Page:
German workers, including firefighters, at US bases strike for wage increase
Stars and Stripes February 14, 2023
KAISERSLAUTERN, Germany — Roses and chocolates were far from the minds of German employees at multiple U.S. installations who participated in walkouts Tuesday to demand better wages and working conditions.
Nearly 500 employees spent part of Valentine’s Day on downtown Grafenwoehr’s streets, where they were gathered for picketing and speeches by union leaders at the historic market square, Ver.di workers union representative Kathrin Birner told Stars and Stripes by phone Tuesday.
Some services at Tower Barracks and Rose Barracks were affected by the strike, but gates remained open throughout and there was no security disruption, a spokesman for U.S. Army Garrison Bavaria said Tuesday.
Meanwhile, firefighters who work for the Army and Air Force in the southwestern state of Rheinland-Pfalz have been on strike since Monday.
The Kaiserslautern Military Community, which is spread over numerous installations in the state, is the largest overseas U.S. military community.
“We are not only fighting for our urgently needed wage increase in this tariff round, we are fighting for our profession and for the appreciation of our work,” Georg Fanous, a firefighter for the U.S. Army in Germersheim, said Friday in a statement by Ver.di.
Firefighters spend an average of 256 hours per month at work, which translates to German entry-level hires earning 12 euros per hour during their 24-hour shifts, the union said in a statement.
German firefighters say they are also concerned about a lack of age-appropriate jobs in military fire departments.
“It is expected that you can still climb ladders with heavy breathing equipment up until the retirement age of 67,” Wicko Forler, an employee of the Sembach fire station, said in the Friday statement.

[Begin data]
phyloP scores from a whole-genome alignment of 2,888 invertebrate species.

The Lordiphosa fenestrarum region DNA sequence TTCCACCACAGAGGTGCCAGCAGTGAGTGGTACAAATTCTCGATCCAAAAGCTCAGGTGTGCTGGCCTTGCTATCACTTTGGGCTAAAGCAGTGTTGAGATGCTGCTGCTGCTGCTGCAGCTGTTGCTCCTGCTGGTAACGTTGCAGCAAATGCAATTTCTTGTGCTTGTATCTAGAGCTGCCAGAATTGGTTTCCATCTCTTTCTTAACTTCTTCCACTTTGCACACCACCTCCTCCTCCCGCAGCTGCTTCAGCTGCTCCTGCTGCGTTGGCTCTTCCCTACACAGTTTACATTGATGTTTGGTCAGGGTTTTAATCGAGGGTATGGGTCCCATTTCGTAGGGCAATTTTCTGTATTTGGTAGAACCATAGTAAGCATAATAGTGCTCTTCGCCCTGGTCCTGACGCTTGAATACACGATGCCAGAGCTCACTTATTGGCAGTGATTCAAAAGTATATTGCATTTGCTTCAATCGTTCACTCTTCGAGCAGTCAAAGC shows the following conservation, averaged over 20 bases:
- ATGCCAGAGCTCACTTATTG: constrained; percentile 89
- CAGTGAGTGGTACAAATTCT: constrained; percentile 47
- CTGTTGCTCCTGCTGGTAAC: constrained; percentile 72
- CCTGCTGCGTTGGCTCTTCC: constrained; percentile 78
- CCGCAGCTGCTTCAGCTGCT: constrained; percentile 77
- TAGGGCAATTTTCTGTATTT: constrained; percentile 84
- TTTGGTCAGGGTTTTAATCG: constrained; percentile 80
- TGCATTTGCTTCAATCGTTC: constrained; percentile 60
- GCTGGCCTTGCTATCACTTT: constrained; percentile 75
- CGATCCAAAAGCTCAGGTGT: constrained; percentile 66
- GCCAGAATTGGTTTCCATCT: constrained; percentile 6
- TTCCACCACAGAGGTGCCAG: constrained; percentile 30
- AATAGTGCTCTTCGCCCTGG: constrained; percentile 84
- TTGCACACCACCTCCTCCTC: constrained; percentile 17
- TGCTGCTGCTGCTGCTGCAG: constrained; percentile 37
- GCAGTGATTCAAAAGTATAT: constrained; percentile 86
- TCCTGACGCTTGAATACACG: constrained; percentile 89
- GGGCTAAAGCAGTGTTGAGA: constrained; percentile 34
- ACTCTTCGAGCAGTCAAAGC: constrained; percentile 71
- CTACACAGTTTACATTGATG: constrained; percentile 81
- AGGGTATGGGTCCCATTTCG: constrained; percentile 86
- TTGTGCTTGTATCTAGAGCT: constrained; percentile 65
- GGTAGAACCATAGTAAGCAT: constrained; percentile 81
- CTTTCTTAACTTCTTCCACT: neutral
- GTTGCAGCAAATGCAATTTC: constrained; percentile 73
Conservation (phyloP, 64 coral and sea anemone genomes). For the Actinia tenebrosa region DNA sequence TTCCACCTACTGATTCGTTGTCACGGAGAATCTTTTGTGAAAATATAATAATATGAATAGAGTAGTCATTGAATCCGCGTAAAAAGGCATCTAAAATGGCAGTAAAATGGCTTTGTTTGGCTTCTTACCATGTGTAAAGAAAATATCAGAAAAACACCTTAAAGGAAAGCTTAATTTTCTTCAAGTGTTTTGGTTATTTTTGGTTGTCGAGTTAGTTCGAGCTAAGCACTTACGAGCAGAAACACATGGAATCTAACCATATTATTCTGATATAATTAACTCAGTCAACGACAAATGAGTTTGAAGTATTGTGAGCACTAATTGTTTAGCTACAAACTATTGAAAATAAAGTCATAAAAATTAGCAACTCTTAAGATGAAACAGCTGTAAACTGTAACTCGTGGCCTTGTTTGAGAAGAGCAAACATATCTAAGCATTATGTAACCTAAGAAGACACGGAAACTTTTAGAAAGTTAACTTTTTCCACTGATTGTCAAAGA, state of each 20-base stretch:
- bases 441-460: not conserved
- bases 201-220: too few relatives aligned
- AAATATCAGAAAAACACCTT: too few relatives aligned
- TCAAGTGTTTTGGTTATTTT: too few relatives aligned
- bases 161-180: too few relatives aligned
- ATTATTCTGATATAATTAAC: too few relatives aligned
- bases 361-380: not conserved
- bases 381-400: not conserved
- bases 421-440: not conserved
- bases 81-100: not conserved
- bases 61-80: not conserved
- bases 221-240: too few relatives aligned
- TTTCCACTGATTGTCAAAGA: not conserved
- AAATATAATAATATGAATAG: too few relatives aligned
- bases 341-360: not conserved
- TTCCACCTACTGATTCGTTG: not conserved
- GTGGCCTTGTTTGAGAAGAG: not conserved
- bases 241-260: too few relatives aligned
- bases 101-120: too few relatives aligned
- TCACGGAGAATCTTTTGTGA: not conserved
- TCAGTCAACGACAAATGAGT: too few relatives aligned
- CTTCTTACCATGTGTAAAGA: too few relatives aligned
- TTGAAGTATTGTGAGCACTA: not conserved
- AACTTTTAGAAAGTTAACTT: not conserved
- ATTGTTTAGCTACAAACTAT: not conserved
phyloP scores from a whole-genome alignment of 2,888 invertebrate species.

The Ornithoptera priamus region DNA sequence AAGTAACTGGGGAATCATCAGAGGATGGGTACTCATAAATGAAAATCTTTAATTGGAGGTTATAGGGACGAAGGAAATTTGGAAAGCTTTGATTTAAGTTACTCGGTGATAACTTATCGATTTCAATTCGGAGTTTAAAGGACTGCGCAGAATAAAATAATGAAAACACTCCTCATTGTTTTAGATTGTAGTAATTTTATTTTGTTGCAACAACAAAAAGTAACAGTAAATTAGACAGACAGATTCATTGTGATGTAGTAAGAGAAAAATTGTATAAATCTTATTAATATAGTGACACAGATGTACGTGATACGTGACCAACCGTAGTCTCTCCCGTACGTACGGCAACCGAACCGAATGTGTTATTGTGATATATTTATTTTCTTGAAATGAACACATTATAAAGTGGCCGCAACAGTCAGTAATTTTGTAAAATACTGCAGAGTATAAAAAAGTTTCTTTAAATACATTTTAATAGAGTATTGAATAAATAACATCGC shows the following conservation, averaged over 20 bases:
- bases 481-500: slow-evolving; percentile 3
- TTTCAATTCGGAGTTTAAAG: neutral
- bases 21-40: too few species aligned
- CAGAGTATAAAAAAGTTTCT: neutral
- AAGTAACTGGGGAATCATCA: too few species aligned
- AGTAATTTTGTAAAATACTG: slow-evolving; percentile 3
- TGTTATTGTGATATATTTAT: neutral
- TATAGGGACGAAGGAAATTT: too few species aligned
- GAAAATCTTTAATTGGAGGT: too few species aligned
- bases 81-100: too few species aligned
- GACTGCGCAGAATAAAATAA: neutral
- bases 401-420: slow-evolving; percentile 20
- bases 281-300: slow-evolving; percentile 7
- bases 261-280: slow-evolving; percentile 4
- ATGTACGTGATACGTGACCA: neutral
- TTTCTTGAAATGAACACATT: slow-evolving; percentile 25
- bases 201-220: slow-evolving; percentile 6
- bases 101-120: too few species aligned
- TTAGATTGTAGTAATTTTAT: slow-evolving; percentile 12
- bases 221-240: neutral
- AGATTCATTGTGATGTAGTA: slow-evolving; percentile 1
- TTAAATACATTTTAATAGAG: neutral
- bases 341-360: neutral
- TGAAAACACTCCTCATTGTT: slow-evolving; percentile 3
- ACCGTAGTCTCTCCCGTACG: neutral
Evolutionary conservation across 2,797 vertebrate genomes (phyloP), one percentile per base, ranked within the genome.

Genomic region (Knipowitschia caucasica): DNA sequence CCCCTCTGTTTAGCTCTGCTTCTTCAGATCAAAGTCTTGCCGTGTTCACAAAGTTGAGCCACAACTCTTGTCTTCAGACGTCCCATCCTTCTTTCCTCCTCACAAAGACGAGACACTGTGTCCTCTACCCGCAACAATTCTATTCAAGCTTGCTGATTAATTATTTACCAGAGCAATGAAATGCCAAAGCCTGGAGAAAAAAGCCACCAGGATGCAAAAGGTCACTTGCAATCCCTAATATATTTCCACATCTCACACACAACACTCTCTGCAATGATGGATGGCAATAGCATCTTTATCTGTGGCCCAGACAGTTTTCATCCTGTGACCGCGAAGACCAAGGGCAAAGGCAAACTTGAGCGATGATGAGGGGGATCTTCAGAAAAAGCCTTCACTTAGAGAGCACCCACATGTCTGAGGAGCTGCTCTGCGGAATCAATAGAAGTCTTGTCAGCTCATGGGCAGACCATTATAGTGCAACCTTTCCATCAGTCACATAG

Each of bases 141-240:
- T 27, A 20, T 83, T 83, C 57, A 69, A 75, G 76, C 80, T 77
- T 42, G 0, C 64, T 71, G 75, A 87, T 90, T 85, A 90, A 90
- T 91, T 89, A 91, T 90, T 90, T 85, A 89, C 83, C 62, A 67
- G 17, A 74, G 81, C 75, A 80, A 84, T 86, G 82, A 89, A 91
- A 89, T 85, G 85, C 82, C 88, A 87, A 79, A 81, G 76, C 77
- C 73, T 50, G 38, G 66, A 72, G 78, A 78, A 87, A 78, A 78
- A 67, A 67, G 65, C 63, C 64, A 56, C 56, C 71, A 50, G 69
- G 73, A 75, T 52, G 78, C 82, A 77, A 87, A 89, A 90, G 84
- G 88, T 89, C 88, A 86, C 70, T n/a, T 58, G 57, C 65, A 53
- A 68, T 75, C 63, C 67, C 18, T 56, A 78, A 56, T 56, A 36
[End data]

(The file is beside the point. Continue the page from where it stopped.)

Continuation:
Also on Monday, Ramstein Air Base firefighters displayed banners near the front gate showing the differences between their “backbreaking” jobs and those of aging peers in other professional groups.
The protest did not affect emergency preparedness at the base, a spokeswoman for the 86th Airlift Wing said Tuesday.
Last week, German workers in Wiesbaden, Ansbach, Garmisch-Partenkirchen and Hohenfels held walkouts.
The strikes are occurring because the association representing American, British, French and NATO employers of approximately 11,500 German workers rejected union demands for higher raises during two previous rounds of negotiations last month.
Employees were demanding a 9.5% pay increase, and the association offered a 4.1% figure, Ver.di said in a statement Friday.
U.S. troops and federal civilian workers received a 4.6% raise this year.
The emergency responders also called on German officials to recognize their qualifications and training at U.S. firefighting schools, which currently do not certify firefighters to work in German communities should they decide to seek jobs elsewhere.
“It is unacceptable that after 30 years of firefighting service, you are still considered ‘unskilled’ in the German job market,” the Ver.di statement quoted a union official as saying.
Union officials said there could be further strikes depending on the outcome of the new round of negotiations Thursday in Berlin.
Germany’s finance ministry, which conducts collective bargaining on behalf of foreign armed forces, was not immediately available for comment late Tuesday.